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Takehiro Tomiyasu: Arsenal Debut Analyzed!

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Arsenal returned to winning ways in the League, as they scraped up their first points of the season against Norwich City at the Emirates. While the three points are a relief in what happened to be a gritty start to the season – there were alot of positives to take from the game. While one of the highlight reel is Arsenal’s latest recruit in Takehiro Tomiyasu, who looks sharp, bright, and has qualities the Reds from North London were longing for.

Let’s get into some analytics and take up why the Arsenal have a Japanese army knife in Takehiro Tomiyasu;

Arsenal Lineup vs Norwich City

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Arsenal lined up with a back five relatively unknown to each other. Two of the five were making their Premier League debuts for the club while Gabriel started his first games for the season and White made his 2nd appearance for the club in total.

Despite the yet undeveloped chemistry between them, the back four plus Ramsdale faired well against a Norwich side that didn’t want to move away from their high intensity, front foot playing style which got them onto the big stage. Norwich were outshot 30 to 10 in what was Arsenal’s 2nd highest shooting performance since December of 2017. Despite the shot dominance, Arsenal only converted 3% of their shots into goals, or better said – a goal.

Takehiro Tomiyasu: A good fit

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The busiest of the back four was no one other than Takehiro Tomiyasu. The Japanese international has shown why he can be trusted in a role highly specific and complex, even in this day in age. We’ve seen him as a centre-back, a tucked-in midfielder, and an overlapping/underlapping fullback who doesn’t shy away from a cross or even a shot for that matter. Others have played this role for Arsenal in the last two years or so but other than Maitland-Niles, there were always clear and visible flaws in each of Chambers, Cedric, and Bellerin’s games. The role requires an above average technical level and a high level of positional understanding alongside certain standards of physical quotas which need to be met. Let’s not forget he had one training session with Arsenal – a day before the game, which shows how quickly he’s able to adapt to new surroundings and thrive.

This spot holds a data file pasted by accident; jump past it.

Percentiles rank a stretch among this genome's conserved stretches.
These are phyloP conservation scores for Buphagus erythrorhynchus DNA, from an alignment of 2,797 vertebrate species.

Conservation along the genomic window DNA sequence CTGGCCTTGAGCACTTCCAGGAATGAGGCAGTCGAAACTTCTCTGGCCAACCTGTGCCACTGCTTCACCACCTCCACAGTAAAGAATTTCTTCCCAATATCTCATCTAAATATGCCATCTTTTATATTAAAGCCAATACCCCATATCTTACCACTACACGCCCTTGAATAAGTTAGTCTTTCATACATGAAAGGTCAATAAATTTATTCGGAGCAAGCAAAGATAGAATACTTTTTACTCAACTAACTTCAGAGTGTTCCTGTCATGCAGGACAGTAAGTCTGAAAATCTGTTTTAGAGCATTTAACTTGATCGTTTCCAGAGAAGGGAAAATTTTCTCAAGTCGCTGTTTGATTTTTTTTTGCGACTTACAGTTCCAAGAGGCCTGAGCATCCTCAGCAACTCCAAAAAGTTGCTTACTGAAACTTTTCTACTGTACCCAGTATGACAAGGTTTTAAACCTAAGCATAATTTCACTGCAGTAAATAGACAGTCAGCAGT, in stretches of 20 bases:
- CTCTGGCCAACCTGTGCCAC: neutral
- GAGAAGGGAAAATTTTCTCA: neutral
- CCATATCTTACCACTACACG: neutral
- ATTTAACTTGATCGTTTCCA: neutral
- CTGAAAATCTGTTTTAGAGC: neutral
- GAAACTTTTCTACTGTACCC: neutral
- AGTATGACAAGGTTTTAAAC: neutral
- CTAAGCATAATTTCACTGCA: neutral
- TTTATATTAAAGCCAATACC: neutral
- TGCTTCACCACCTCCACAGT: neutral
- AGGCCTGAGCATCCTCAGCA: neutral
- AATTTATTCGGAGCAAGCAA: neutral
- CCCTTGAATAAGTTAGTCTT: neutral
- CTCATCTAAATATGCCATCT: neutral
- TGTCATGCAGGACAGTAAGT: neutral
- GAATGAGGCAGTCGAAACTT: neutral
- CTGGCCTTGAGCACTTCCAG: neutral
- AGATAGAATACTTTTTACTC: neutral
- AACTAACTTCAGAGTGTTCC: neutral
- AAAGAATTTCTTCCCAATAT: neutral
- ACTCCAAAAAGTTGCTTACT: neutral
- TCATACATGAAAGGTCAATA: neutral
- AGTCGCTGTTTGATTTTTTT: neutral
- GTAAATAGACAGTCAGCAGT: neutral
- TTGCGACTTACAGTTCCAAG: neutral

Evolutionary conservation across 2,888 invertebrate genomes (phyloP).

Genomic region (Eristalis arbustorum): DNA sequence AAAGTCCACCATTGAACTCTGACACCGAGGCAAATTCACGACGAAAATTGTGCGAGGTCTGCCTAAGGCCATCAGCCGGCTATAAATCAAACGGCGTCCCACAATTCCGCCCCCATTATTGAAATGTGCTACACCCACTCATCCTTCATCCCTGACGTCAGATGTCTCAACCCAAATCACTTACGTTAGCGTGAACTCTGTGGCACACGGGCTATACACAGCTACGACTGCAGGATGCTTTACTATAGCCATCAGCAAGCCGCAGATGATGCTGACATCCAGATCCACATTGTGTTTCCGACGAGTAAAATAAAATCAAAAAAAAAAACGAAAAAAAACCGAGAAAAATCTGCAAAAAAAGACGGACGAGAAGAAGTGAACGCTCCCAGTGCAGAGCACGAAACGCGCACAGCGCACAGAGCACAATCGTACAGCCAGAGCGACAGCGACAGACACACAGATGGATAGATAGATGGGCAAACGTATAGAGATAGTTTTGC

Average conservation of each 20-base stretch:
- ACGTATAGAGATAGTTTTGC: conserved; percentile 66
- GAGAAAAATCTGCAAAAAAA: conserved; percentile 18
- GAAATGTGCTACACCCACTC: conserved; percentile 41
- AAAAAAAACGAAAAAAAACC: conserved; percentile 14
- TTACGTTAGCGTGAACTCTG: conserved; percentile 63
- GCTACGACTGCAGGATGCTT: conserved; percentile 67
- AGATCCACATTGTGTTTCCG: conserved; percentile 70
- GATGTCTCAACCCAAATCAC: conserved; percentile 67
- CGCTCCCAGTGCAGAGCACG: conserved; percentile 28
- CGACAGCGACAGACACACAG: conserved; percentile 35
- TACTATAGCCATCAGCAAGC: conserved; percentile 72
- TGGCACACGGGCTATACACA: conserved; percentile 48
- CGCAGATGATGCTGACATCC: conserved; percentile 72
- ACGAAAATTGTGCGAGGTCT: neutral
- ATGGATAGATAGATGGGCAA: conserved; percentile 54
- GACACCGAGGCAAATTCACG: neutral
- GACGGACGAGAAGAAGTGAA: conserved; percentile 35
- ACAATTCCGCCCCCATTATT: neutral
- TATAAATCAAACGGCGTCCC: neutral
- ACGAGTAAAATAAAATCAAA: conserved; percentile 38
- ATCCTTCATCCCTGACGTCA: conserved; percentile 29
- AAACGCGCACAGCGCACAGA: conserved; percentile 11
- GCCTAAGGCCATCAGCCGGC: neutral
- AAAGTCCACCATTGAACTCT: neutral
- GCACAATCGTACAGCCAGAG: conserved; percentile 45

So what makes him special? What doesn’t? Physical specimen capable of defending high, wide, low, and narrow. 6’2 with a seemingly lean and yet physical frame. Granted, there are much bigger tasks than defending and covering Norwich’s attackers but his fundamentals are well developed for the Premier League. Long strides and a fair share amount of pace really do make him a hassle to play against, which Tzolis found out after completing 0 dribbles against him. He’s faster than he looks too, he can cover big spaces and isn’t afraid when it comes to 1v1 defending.

Tomiyasu’s role and versatility

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Tomiyasu slotted in perfectly. Arteta is no stranger to hiding the flaws of others by simply being smart with the personnel around them. Tomiyasu did just that for White. He won 7 aerial duels alongside 3 ground ones. That wasn’t on the account of volume either, in fact, he had a 77% success rate in total. The sample of one game is not near enough to slot him into any rankings yet but that number and success rate of total duels, especially aerial ones are among the league’s best currently. When White ventured forward, Tomiyasu stayed alongside Gabriel. When White looked for an option at right-back, he was available. The duo of Gabriel-Tomiyasu on either side of White protected him and protected him well. That’s not to say White hasn’t repaid that back in the game. He had a total of three key passes – which is simply stunning in comparison to last season’s numbers. This is one more than David Luiz’s entire season last year.